I recommend dental practice buyers comparing loans from banks compare on three factors: rate, fees & process. Rate should be about 50% of the decision and fees about 30%.
That leaves 20% of the decision to be made on process. This last factor is typically underweighted by dentists in making a decision between banks is the overall process of working with them. What do I mean by “process”?
Process means three things when it comes to dental practice loans:
- The Application Process
- The Closing Process
- Working With the Bank After the Loan is in Place
The Application Process
The application process is a pretty good indicator of the overall process of working with a particular bank. Consider the following helpful questions when assessing this aspect of the bank:
- Are you talking with one point of contact at the bank? Multiple people?
- Do they all know what’s going on with you?
- Was the process of submitting documents painless and understandable?
- Did the banker (salesperson) prepare you appropriately for your call with the underwriter?
- How quickly were you able to get a proposal?
- Did the banker carefully explain everything in your proposal? Did anything get left out?
As you go through the process with two (and no more than three!) banks, simply compare the experience and grade appropriately.
The Closing Process
After you choose a bank, how smooth the closing goes is a big deal. Handled smoothly, you get your practice on-time and the seller gets a lot of money when they’re expecting it. Handled poorly, and the office schedule gets messed up, the seller gets anxious, and you’re out of work a few days (or weeks!) longer than expected.
Knowing how the closing will go is tough ahead of time, so rely on your accountant and attorney to fill you in on how closings with this bank typically go. See if the closing conditions are clear ahead of time. And lastly (and least importantly) ask other dentists how their closing process went with the banks you’re considering. But remember, the ones who had a negative experience will be the first to speak up, skewing your view.
Working With the Bank After the Loan is in Place
Finally, I highly recommend you consider what it will be like working with this bank after the closing. This is potentially a 10-year partnership with a company. Think about communication and requirements, specifically.
With regards to communication, if you had a hard time communicating well with the sales team, imagine how much more difficult it’s going to be to get answers and help from the support team who don’t have customer service requirements as high as the sales team.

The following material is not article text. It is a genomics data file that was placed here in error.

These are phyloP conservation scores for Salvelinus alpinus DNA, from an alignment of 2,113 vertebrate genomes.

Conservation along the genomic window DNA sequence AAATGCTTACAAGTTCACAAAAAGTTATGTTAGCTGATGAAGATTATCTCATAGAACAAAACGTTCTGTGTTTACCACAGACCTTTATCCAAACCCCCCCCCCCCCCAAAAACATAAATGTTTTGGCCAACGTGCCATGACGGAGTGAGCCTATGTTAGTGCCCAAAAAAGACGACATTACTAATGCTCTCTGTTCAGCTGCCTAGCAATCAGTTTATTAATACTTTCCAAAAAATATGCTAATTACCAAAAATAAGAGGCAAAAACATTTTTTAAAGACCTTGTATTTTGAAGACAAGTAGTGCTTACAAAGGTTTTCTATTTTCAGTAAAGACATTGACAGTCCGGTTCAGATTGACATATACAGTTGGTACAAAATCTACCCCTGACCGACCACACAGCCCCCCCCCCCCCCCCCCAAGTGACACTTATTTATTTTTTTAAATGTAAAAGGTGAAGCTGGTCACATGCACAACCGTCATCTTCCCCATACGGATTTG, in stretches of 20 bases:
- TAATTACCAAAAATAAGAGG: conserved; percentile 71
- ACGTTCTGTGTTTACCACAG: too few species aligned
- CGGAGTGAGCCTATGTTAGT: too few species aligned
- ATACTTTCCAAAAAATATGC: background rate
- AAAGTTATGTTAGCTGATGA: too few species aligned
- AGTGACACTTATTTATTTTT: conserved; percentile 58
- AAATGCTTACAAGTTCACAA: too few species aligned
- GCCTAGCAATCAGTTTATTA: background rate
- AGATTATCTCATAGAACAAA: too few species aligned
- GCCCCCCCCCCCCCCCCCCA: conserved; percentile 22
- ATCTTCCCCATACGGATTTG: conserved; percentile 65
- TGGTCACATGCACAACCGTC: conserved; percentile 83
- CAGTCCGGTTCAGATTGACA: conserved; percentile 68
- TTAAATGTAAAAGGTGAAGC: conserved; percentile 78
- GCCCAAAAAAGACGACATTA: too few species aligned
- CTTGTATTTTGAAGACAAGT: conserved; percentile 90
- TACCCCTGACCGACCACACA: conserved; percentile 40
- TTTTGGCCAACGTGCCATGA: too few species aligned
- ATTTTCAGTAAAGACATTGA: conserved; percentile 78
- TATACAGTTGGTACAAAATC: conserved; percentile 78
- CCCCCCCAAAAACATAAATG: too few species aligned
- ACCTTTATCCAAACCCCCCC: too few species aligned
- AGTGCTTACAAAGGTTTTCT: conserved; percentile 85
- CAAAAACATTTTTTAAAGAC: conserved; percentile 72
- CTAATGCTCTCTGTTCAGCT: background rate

I also recommend basing your decision on which loan to choose on how the lender will service the loan, sometimes called “requirements after closing”. Requirements after closing is a hidden gem most dentists miss when comparing dental practice loans.
Many banks will throw in various requirements like they’re no big deal. Sometimes I’ll see them and comment on them to the buyer and the buyer will be shocked as I’m the first one to say something. Requirements I see often include:
- “You must use our checking out as your primary business account”
- “You must use our merchant services product, regardless of our fees on credit card swipes”
- “You must use our payroll company.”
- “You must send us monthly financial statements”
If I were a bank and I lent you a million dollars, I’d hope you use my checking account, merchant services, and other products, too. But my belief is the bank should earn that business from you. Not require you to use possibly overpriced services.
The bank is hoping you get tunnel vision on the rate here. They’re okay to give up $98/month in interest income if you’re paying fees on their checking account, fees on their merchant services account, fees on payroll, etc.
What’s more, some banks will even include a provision in the loan documents that if you ever switch your checking/payroll/merchant services business to another bank, they can come back and increase the interest rate on your practice loan! Yikes.
I’m a big fan of convenience. If you’re thinking about using the local credit union as your primary bank after the transition simply because they have a branch close to your practice – go for it! Just don’t let that decision get mixed up with which practice loan is your best option.
Stepping back for a moment, considering the impact of a bank’s processes is important but should be something like 20% of the total decision maker. I think the rate is the most important factor to consider (50%) and fees in second place (30%). The process aspects we talked about here are the least important (20%), but still worth comparing. All three aspects should definitely be on the table.
But, wait! Didn’t I forget the prepayment penalty? The insurance requirements?
There are some elements of most dental practice loans that really don’t matter very much. In my last post in this series, I’ll fill you in a few factors included in the loan that you can mostly ignore.
In the meantime, if you need help assessing a bank’s processes I’ve worked with almost every dental lender in the country and happy to share my experiences. Send me a note firstname.lastname@example.org and I’ll respond directly.
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